After my mother was arrested and placed in rehab, I was forced to drop out of school and get a job. Going from what I loved doing to the exact opposite took a toll on me mentally. I became depressed, reclusive, and even more introverted than before. I had always struggled to fit in with others. I found girls to be too much drama, and boys always wanted to be more than friends. On the weekends I chose to spend my time at the gym, or at a coffee shop reading and writing until it closed. All of that changed when I became a bartender for a living. I stopped reading, writing poems, doing puzzles, anything that reminded me of what I had to give up. It took me a solid year or so to come to terms with the fact I may never be a detective, and I might be a bartender forever.

Meeting the mysterious Liam, coupled with the three missing hiker articles, I found my dormant passion for solving mysteries and playing detective reawakened. I couldn’t help but think (somehow) these three disappearances were related. I made a mental note that one of these weekends soon I would travel to Mt. Rainier park and do a little investigative work myself, but for now, grocery shopping and cleaning were bigger priorities.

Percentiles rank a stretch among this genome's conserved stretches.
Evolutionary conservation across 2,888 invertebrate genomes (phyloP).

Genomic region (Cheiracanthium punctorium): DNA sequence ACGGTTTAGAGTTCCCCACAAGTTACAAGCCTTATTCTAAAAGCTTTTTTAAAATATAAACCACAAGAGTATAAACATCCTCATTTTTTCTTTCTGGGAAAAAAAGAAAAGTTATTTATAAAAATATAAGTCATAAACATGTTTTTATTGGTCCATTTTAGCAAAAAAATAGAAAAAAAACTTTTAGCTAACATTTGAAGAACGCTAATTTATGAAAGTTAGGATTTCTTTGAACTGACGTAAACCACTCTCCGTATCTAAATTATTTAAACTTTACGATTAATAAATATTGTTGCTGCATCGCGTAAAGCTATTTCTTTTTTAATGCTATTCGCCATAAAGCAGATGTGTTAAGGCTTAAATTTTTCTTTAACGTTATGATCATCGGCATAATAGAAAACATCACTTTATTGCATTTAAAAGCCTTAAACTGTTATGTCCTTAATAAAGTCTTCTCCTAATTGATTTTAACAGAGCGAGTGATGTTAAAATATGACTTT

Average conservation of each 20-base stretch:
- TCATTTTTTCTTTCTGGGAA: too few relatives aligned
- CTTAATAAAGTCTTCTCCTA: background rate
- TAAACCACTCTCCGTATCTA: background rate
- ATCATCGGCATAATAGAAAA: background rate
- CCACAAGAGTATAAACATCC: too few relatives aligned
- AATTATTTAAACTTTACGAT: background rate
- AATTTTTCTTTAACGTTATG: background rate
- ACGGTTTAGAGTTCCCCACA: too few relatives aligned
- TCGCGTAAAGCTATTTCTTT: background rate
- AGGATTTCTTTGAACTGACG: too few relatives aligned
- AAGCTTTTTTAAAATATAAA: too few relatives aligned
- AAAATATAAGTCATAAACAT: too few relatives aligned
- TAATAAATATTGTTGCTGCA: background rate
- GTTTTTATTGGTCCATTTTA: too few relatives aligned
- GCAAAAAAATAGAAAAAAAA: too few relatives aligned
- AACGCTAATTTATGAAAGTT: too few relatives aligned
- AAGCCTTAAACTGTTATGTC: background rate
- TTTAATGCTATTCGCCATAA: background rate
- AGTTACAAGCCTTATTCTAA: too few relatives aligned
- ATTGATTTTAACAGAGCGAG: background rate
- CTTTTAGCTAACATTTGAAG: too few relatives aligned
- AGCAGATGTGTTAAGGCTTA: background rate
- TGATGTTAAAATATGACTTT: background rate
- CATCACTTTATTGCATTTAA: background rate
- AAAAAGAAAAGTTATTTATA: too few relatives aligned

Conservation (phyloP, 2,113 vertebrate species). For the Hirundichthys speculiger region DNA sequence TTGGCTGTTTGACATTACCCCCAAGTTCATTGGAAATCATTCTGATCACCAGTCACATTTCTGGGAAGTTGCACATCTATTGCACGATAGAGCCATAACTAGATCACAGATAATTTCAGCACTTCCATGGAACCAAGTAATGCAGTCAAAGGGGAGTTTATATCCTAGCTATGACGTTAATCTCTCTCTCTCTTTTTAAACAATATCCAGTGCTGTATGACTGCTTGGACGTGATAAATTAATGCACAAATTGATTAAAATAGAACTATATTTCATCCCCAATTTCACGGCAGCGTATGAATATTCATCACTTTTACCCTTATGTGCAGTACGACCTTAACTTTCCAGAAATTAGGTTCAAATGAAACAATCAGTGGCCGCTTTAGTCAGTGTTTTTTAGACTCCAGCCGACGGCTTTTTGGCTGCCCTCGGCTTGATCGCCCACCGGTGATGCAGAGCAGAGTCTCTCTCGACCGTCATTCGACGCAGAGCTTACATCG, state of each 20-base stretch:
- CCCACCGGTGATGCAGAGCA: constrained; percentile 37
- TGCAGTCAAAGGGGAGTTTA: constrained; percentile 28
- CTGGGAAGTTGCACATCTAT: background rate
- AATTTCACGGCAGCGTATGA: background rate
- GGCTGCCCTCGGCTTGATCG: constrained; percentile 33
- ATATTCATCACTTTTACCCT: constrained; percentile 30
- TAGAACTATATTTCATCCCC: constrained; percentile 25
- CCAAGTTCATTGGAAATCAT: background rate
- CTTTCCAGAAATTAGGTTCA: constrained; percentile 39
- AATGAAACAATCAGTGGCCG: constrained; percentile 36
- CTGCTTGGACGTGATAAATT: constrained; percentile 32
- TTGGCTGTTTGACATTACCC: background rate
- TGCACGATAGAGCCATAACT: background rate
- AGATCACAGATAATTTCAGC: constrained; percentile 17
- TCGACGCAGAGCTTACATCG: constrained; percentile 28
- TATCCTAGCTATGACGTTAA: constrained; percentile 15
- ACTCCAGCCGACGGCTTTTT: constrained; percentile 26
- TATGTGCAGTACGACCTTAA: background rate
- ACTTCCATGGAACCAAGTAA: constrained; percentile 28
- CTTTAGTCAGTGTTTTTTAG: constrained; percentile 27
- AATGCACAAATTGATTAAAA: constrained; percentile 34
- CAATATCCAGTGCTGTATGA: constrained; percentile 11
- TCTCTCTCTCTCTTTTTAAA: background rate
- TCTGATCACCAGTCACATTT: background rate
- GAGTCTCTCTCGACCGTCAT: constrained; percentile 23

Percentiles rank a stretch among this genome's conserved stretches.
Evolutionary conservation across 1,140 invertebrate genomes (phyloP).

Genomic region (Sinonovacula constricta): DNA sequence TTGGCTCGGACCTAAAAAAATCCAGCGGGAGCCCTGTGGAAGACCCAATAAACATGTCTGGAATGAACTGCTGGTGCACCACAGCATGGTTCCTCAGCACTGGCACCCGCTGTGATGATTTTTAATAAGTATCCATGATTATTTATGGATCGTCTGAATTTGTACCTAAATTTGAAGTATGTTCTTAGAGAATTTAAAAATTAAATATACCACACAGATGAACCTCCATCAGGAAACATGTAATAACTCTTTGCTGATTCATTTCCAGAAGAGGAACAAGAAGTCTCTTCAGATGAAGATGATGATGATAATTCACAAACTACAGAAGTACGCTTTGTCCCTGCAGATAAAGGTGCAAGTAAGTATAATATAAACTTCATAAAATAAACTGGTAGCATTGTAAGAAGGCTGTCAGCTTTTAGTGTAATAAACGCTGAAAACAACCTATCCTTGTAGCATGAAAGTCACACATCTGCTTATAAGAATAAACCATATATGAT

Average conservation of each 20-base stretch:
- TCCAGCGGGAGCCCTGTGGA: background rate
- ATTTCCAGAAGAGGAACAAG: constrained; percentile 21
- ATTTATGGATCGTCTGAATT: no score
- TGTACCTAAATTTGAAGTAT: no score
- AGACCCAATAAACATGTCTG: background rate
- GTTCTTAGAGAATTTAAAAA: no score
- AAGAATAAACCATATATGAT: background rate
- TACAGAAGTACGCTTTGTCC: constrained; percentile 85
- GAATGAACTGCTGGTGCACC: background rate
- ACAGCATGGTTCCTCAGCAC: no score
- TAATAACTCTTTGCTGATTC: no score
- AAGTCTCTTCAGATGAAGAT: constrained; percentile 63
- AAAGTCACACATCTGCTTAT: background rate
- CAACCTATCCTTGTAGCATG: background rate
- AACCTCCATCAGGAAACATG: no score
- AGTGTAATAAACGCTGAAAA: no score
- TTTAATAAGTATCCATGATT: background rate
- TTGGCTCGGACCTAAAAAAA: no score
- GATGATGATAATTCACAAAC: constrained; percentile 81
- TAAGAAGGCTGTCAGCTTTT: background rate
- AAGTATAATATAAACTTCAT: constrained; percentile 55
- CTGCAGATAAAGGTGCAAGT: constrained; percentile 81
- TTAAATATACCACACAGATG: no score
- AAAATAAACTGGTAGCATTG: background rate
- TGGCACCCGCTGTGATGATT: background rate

After scouring my apartment with Lysol and stocking my fridge with my new healthy, vegan foods for the brand-new and improved me, it was already time for work. I got ready quickly and arrived on time for once. Hector was there to greet me with a bright smile and a cheerful attitude. He looked dashing tonight in his white button-down, and light blue bow tie; hair slicked back as always. “Looking sharp,” I said to Hector, giving him a little whistle.

“Well, I decided since I would be meeting my future husband this evening, I would dress to impress.” Hector straightened his bow tie in the bar mirror and turned, “Do you think he will show again tonight?”

I decided to leave Liam’s drunken couch escapade off my list of things to tell Hector and just replied, “I think he will show again. He seemed to have a lot of fun last night.”

Hector beamed, “Ugh, I sure hope so. He is positively divine.” I laughed and secretly thought “if only he saw what happened last night.” While Liam was “positively divine,” he could be a mutant or serial killer for all I knew.